The film Magical Mystery Tour is as close as we get to a Beatles ‘dark side,’ and wondrously so. John and company didn’t need to match the Rolling Stones’ ‘bad boy’ image or resort to the morbid. Why? Because they were so much more creative. The film shows a glorious connection to the insane, to parody and satire, and the Bonzo Dog Doo Dah Band are in the film (the house band at the striptease joint George and John visit) to emphasize it. Fellini would have been proud to have conceived the dream sequence where John as a waiter is lifting shovelfuls of spaghetti and meatballs into Ringo’s obese aunt’s crying face. And so on. It’s only fitting that the Beatles’ most successful journey into the dream world would be a semi-conscious, hazy moment between Sgt. Peppers and the White Album. The public wasn’t ready for it then, but we are so lucky today that John, George, Paul and Ringo (and yes, Big George Martin as the jacket proclaims) had the guts to put it out then.
Still not convinced? On the greatest hits collection, The Beatles/1967-1970, Magical Mystery Tour accounts for fully a fourth of the 28 songs selected, more than any other Beatles album. Think the folks at Apple know what I’m talking about?
Okay, let’s give Side Two a listen. Well, Side Two alone had more singles (four) reach the American Top Twenty than any other Beatles album, and three of them—Penny Lane, All You Need Is Love, and Hello Goodbye—made it to Number One.
And that fourth one, Strawberry Fields Forever (only made it to number eight), is another contender for their best song ever. Let’s get on with our lives and forget the “I buried Paul” reference buried in the mix (yawn) already; as music, it’s an incredible coda with backwards tape loops and the one-note iconic George Harrison tailing phrase that eighteen other bands have ripped off. The song is one of the few dreamy psychedelic relics from the Sixties that will never sound dated. And the inspired ‘video’ that accompanied its release, with the Fab Four going dark on us again, playing an old piano draped with cobwebs outside under a sprawling old oak-tops 99.9% of the drek MTV was to start broadcasting fifteen years later.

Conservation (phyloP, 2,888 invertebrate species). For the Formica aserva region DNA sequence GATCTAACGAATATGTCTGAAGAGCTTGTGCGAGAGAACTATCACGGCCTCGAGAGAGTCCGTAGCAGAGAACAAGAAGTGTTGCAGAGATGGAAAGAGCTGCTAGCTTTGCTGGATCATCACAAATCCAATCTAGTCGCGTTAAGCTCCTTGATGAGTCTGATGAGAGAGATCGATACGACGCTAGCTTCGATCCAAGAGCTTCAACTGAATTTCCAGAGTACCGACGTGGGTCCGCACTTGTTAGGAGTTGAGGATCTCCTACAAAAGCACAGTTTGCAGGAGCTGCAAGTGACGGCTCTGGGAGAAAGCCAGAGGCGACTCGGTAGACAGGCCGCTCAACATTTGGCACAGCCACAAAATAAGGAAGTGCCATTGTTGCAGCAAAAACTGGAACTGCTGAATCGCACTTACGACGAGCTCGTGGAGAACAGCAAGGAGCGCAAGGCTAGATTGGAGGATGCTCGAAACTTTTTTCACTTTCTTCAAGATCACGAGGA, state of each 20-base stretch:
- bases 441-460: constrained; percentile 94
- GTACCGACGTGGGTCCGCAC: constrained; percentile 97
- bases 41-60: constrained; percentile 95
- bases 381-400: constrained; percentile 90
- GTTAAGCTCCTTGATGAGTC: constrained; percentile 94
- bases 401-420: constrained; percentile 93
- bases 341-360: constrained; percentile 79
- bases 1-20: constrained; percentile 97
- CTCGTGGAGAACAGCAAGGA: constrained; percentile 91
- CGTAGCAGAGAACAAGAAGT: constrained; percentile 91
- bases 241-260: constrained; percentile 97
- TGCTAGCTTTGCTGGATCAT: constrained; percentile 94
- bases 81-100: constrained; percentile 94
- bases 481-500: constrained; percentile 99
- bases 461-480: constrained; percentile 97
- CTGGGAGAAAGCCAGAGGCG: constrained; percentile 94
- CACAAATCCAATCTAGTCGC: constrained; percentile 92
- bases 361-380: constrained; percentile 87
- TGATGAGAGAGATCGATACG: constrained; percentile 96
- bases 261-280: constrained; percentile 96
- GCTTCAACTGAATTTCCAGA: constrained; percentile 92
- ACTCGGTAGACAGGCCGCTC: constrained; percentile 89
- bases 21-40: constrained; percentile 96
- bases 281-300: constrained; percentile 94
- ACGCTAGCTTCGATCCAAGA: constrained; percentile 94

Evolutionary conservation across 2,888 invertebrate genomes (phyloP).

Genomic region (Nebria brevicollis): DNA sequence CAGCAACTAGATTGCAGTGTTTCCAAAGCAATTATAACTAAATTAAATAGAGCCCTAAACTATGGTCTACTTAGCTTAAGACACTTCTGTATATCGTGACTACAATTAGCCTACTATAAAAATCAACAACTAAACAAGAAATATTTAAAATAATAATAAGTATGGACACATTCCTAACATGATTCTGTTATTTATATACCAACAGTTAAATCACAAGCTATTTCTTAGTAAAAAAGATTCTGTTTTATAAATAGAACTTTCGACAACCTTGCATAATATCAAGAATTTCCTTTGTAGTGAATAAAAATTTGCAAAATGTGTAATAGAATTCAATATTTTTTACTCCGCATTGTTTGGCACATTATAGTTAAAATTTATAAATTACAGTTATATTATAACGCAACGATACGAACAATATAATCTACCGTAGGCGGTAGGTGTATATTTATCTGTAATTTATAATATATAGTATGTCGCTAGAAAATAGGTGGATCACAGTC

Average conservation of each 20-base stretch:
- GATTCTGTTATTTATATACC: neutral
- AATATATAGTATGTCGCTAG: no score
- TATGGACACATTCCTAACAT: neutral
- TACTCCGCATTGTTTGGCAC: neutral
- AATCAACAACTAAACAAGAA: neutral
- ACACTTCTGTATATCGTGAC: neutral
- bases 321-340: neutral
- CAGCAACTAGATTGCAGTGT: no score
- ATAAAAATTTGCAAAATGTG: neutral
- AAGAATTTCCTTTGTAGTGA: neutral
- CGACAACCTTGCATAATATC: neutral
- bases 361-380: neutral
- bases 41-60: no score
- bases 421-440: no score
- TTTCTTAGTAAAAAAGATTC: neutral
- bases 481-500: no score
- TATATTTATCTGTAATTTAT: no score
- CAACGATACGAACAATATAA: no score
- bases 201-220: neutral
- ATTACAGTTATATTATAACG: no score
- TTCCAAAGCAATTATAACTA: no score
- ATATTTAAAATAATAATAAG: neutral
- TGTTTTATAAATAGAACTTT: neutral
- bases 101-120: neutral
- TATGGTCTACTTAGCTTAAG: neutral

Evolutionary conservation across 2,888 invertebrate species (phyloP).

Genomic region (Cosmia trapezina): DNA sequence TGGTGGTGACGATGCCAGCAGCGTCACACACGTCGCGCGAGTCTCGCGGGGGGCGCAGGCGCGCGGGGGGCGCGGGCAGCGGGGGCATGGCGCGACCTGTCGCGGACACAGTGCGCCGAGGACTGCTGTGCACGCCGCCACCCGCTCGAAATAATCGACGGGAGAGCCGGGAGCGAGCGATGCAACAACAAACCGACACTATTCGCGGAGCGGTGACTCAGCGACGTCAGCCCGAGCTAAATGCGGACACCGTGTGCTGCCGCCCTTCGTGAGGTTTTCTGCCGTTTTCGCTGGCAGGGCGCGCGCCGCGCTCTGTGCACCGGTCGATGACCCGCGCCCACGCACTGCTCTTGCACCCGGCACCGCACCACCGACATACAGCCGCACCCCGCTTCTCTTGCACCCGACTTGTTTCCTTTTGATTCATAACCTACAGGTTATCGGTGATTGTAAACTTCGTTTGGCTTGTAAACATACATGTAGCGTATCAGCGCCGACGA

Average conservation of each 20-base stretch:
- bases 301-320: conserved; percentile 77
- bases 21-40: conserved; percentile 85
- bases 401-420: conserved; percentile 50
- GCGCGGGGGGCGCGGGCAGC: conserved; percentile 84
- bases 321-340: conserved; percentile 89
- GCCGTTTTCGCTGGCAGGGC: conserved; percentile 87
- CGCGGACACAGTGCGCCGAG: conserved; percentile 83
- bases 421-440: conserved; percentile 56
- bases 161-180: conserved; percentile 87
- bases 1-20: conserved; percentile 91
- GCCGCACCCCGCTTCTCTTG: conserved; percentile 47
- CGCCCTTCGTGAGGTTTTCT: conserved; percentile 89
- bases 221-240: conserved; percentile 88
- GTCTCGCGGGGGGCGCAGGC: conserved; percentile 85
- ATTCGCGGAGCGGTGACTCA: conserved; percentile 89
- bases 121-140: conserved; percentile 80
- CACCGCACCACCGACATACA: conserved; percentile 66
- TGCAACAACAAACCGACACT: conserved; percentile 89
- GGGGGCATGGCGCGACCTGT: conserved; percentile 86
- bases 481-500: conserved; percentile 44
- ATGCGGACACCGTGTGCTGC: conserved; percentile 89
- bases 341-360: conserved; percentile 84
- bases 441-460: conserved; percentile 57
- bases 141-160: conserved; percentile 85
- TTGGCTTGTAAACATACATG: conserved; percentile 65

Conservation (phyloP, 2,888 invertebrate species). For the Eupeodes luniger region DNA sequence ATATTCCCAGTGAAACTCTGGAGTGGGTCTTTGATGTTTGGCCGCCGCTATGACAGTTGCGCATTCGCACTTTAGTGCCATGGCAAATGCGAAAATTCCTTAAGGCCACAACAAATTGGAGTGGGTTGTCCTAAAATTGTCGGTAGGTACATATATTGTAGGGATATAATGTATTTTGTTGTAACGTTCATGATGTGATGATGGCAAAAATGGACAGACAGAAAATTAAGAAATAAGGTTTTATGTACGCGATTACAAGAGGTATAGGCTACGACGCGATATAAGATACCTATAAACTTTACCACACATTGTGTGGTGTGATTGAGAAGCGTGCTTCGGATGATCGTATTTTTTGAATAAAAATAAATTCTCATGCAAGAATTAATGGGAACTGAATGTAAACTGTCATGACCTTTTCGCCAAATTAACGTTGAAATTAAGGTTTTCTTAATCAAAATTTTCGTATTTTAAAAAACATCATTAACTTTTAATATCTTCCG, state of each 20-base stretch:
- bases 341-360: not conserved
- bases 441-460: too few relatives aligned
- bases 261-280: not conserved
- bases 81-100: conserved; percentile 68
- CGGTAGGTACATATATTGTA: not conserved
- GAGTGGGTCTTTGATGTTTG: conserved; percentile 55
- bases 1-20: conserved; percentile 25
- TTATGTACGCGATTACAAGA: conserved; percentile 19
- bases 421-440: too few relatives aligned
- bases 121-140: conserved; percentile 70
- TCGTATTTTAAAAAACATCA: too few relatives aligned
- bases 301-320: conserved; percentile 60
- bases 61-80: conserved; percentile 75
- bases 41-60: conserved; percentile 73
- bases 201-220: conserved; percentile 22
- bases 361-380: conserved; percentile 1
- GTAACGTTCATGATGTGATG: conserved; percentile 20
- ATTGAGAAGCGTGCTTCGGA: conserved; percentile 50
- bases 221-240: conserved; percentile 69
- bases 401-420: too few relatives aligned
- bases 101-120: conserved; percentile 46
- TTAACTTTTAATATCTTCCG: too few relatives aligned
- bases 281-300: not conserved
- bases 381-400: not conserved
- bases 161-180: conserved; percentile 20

Hello Goodbye integrates Paul’s sweet tendencies one of the last times with a collective effort known as the Beatles. It’s no doubt Paul’s songwriting, but the sound really belongs to the group. George, John, and Ringo (hey, no Ringo songs on this album) are all there, and the mix is GREAT, superior to any pop manufactured today.
Parting shot. I can never resist, and never quite master, the time signature changes in All You Need Is Love, but it goes in and out of seven, and has a nice music hall/tavern singalong feel. It’s a precursor to Hey Jude, but goes a little more wacky on us as it fades, with sax solo, She Loves You reprise…the works.
So to prove a point, and taking apart the film ‘soundtrack’, dropping a couple of tunes, and reordering the best, Magical Mystery Tour can be reassembled in a way that makes it more obviously the best album the Beatles ever recorded…benefitting from everything they had learned to date, a penultimate collaboration with George Martin, a loaded gun cocked and set to explode on the subsequent White Album. Try this sequence:
Flying > Hello Goodbye > All You Need Is Love > Fool on the Hill > Strawberry Fields Forever > Baby You’re a Rich Man > Penny Lane > Magical Mystery Tour > I Am the Walrus.
With one side an experimental soundtrack, and the other the mere assemblage of the current singles, Magical Mystery Tour is The Beatles accidental masterpiece. While the band struggled with a coherent sense of what they were trying to do with the film, and were plagued with production problems, they admirably did exactly what we expect, hope for, and appreciate most about our greatest artists . . . they took chances. This time, the chances that their muse led them to didn’t coincide with the expectations of the fans and the critics. Mozart had the same problem.